What excites you the most about the work that you do? 

Finding people’s special talents, the gifts they can share with the world, and helping them to distil those gifts and then bloom it on the world.

 

The past year has required us to pivot. From an HR standpoint, what has Pearson done to navigate through this ‘new normal’? 

Pearson immediately engaged in a conscious leadership programme that was aimed at empowering leaders as holistic, vulnerable, impacted humans. We felt that traditional archetypes of traditionally “good” leaders was outdated and irrelevant and also tended to promote traits traditionally defined as masculine , where traits traditionally defined as feminine were more appropriate, We found ourselves in a world where we were all collectively struggling, where empathy and vulnerability were needed to connect meaningfully with teams to understand their struggles and to address the daily challenges of living and working in a world where work and life were blurred, and where in most cases meetings were taking place virtually in team member’s personal spaces, their homes, with their family, pets and personal priorities. 

Alongside the conscious leadership programme based on Brene Brown’s Braving model, we pushed an agenda that normalised discussing wellness and mental health and introduced an employee assistance programme where employees and their households had free confidential access to trained therapists. 

Overall, there was a directive within our business to listen to what teams were experiencing and develop human solutions to support them, primarily as humans, and secondly, as team members. 

 

What challenges are HR professionals experiencing right now? 
  • Global competition for talent
  • Work life balance
  • Wellness challenges
  • Ongoing uncertainty about the future

 

What 3 tips do you have when it comes to adapting to (new) HR Tech? 
  • Accept that the value people bring to organisations is based on their diverse life experiences, their personal journey and the skills they are mastering that AI will not be able to replace. AI can and will be able to replace complex decision tree styled processes and this creates space for human creativity, innovation and diversity driven competitive advantages.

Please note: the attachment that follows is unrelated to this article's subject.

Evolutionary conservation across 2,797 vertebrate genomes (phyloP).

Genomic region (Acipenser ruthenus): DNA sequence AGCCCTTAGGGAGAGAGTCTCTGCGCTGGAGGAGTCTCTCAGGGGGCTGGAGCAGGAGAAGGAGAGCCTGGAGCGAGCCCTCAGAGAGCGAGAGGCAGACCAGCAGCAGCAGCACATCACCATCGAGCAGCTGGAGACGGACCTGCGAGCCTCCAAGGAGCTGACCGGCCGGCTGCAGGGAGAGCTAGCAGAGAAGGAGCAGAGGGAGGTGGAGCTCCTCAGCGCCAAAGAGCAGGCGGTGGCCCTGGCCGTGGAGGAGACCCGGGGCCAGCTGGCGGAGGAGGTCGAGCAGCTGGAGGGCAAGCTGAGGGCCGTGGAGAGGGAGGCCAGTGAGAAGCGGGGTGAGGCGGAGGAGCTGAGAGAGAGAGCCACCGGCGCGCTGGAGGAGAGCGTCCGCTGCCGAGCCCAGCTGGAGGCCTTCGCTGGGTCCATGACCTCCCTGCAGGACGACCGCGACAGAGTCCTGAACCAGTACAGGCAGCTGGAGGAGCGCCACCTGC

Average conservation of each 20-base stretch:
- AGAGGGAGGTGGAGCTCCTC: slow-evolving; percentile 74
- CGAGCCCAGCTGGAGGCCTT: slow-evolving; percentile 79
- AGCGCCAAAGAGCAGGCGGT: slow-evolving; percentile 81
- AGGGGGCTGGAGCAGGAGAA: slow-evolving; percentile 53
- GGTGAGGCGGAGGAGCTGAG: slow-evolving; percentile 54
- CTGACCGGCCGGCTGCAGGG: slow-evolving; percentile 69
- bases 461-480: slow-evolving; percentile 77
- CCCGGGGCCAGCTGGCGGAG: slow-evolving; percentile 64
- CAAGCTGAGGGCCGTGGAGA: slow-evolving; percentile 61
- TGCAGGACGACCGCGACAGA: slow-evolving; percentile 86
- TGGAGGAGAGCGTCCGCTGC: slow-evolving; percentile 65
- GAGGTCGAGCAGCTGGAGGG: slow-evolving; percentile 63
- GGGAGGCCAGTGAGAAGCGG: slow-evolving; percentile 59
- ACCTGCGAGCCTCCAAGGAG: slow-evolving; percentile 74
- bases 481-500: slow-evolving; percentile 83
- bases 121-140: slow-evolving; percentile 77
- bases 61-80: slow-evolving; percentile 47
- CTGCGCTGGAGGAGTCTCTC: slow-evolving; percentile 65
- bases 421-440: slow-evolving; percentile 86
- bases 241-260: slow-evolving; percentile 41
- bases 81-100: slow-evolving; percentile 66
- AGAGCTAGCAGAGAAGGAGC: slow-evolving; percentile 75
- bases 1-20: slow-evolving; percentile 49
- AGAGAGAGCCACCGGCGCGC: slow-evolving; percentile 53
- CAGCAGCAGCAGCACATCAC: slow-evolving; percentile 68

• Challenge why we are doing things that we have been doing up to now, and if there is a justifiable reason for doing it, challenge if the way we are doing it is future focused.
  • Ground all decisions, people and commercial decisions, on good data.

 

Have you listened to any podcasts that have inspired you and your career thus far? 
  • Jane Goodall – You are reason for hope
  • Philosophize this! – Simone de Beauvoir, the Second Sex
  • Don’t shoot the messenger – How to fix it

 

What is your ‘why’ i.e. Bottom line? And how do you stay motivated? 

I am grateful that despite a challenging background, where there were days where my family didn’t have food and we lived off donations from teachers, that I was fortunate to have the opportunity to have exceptionally good education experiences. I was also afforded opportunities to find mentors who supported and guided me as I progressed. They saw a spark in me and encouraged me to keep it burning. I believe everyone has that light, and that we all have a mutual responsibility to help each other to shine, to make our world more inclusive, enabling and compassionate.

 

Outside of work, are you involved in any extracurricular activities and/or community outreach projects? 

I am actively involved in non-profit volunteering, specifically within tech and refugee communities. Through these experiences, I understand more about the challenges our fellow humans are facing, and the solutions that various players are trying to implement. I leverage my experience in HR to assist them in allowing their teams to have clarity and confidence in what they do, in order to ensure that organisations equip them with appropriate tools to achieve, and that these actions are all directed at making a clear, measurable impact.

 

What advice do you have for future generations who aspire to work in your industry? 
  • Don’t focus on an industry – focus on understanding what you care about and understanding yourself well enough to get experience in your areas of strength, to become great at what you do and to make sure you make an impact in whatever field or industry you end up in. 
  • Love your whole self. We can’t be perfect in everything and that’s okay, but we also all have something we can be brilliant at. Align with people whose strengths complement your own.
  • Find a few good people, who have found their own way, who see the potential in you, who believe in you, who will create a space at the table for you – and hold onto them by working hard, creating a personal brand based on great performance, strong values, impact and ongoing learning.